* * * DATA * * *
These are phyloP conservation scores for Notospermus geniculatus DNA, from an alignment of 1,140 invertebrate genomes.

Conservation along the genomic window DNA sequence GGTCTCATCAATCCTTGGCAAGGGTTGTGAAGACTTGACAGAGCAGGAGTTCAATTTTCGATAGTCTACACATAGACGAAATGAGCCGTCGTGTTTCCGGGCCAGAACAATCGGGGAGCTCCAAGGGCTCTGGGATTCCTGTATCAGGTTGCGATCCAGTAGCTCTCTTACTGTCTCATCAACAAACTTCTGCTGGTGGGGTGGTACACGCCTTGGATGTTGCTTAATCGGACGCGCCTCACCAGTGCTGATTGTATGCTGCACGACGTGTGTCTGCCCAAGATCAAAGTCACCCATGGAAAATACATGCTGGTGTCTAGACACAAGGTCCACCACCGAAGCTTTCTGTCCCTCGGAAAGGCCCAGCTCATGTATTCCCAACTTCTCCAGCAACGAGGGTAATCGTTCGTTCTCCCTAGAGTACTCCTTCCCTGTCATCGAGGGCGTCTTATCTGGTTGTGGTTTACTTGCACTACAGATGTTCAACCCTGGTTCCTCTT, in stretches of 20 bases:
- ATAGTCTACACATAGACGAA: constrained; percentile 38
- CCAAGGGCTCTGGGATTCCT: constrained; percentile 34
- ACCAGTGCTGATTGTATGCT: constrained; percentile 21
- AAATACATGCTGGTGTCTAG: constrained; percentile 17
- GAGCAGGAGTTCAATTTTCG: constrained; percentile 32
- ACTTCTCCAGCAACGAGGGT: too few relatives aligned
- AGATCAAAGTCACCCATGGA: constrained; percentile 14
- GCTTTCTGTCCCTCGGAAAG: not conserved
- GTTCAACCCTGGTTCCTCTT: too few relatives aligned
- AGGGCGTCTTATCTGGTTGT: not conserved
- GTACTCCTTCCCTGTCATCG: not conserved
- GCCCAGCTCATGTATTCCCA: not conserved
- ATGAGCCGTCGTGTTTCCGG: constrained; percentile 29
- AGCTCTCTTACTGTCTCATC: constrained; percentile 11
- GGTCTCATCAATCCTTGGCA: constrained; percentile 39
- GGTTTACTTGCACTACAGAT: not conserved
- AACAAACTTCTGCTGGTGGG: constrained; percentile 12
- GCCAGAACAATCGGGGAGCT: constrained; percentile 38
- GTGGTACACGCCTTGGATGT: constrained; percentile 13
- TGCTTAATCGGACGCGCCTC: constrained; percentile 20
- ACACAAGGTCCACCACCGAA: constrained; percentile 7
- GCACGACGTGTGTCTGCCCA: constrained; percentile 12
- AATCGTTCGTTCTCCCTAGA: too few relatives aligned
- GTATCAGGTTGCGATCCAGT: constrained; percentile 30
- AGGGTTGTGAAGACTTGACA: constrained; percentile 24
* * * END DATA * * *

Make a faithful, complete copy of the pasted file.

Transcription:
These are phyloP conservation scores for Notospermus geniculatus DNA, from an alignment of 1,140 invertebrate genomes.

Conservation along the genomic window DNA sequence GGTCTCATCAATCCTTGGCAAGGGTTGTGAAGACTTGACAGAGCAGGAGTTCAATTTTCGATAGTCTACACATAGACGAAATGAGCCGTCGTGTTTCCGGGCCAGAACAATCGGGGAGCTCCAAGGGCTCTGGGATTCCTGTATCAGGTTGCGATCCAGTAGCTCTCTTACTGTCTCATCAACAAACTTCTGCTGGTGGGGTGGTACACGCCTTGGATGTTGCTTAATCGGACGCGCCTCACCAGTGCTGATTGTATGCTGCACGACGTGTGTCTGCCCAAGATCAAAGTCACCCATGGAAAATACATGCTGGTGTCTAGACACAAGGTCCACCACCGAAGCTTTCTGTCCCTCGGAAAGGCCCAGCTCATGTATTCCCAACTTCTCCAGCAACGAGGGTAATCGTTCGTTCTCCCTAGAGTACTCCTTCCCTGTCATCGAGGGCGTCTTATCTGGTTGTGGTTTACTTGCACTACAGATGTTCAACCCTGGTTCCTCTT, in stretches of 20 bases:
- ATAGTCTACACATAGACGAA: constrained; percentile 38
- CCAAGGGCTCTGGGATTCCT: constrained; percentile 34
- ACCAGTGCTGATTGTATGCT: constrained; percentile 21
- AAATACATGCTGGTGTCTAG: constrained; percentile 17
- GAGCAGGAGTTCAATTTTCG: constrained; percentile 32
- ACTTCTCCAGCAACGAGGGT: too few relatives aligned
- AGATCAAAGTCACCCATGGA: constrained; percentile 14
- GCTTTCTGTCCCTCGGAAAG: not conserved
- GTTCAACCCTGGTTCCTCTT: too few relatives aligned
- AGGGCGTCTTATCTGGTTGT: not conserved
- GTACTCCTTCCCTGTCATCG: not conserved
- GCCCAGCTCATGTATTCCCA: not conserved
- ATGAGCCGTCGTGTTTCCGG: constrained; percentile 29
- AGCTCTCTTACTGTCTCATC: constrained; percentile 11
- GGTCTCATCAATCCTTGGCA: constrained; percentile 39
- GGTTTACTTGCACTACAGAT: not conserved
- AACAAACTTCTGCTGGTGGG: constrained; percentile 12
- GCCAGAACAATCGGGGAGCT: constrained; percentile 38
- GTGGTACACGCCTTGGATGT: constrained; percentile 13
- TGCTTAATCGGACGCGCCTC: constrained; percentile 20
- ACACAAGGTCCACCACCGAA: constrained; percentile 7
- GCACGACGTGTGTCTGCCCA: constrained; percentile 12
- AATCGTTCGTTCTCCCTAGA: too few relatives aligned
- GTATCAGGTTGCGATCCAGT: constrained; percentile 30
- AGGGTTGTGAAGACTTGACA: constrained; percentile 24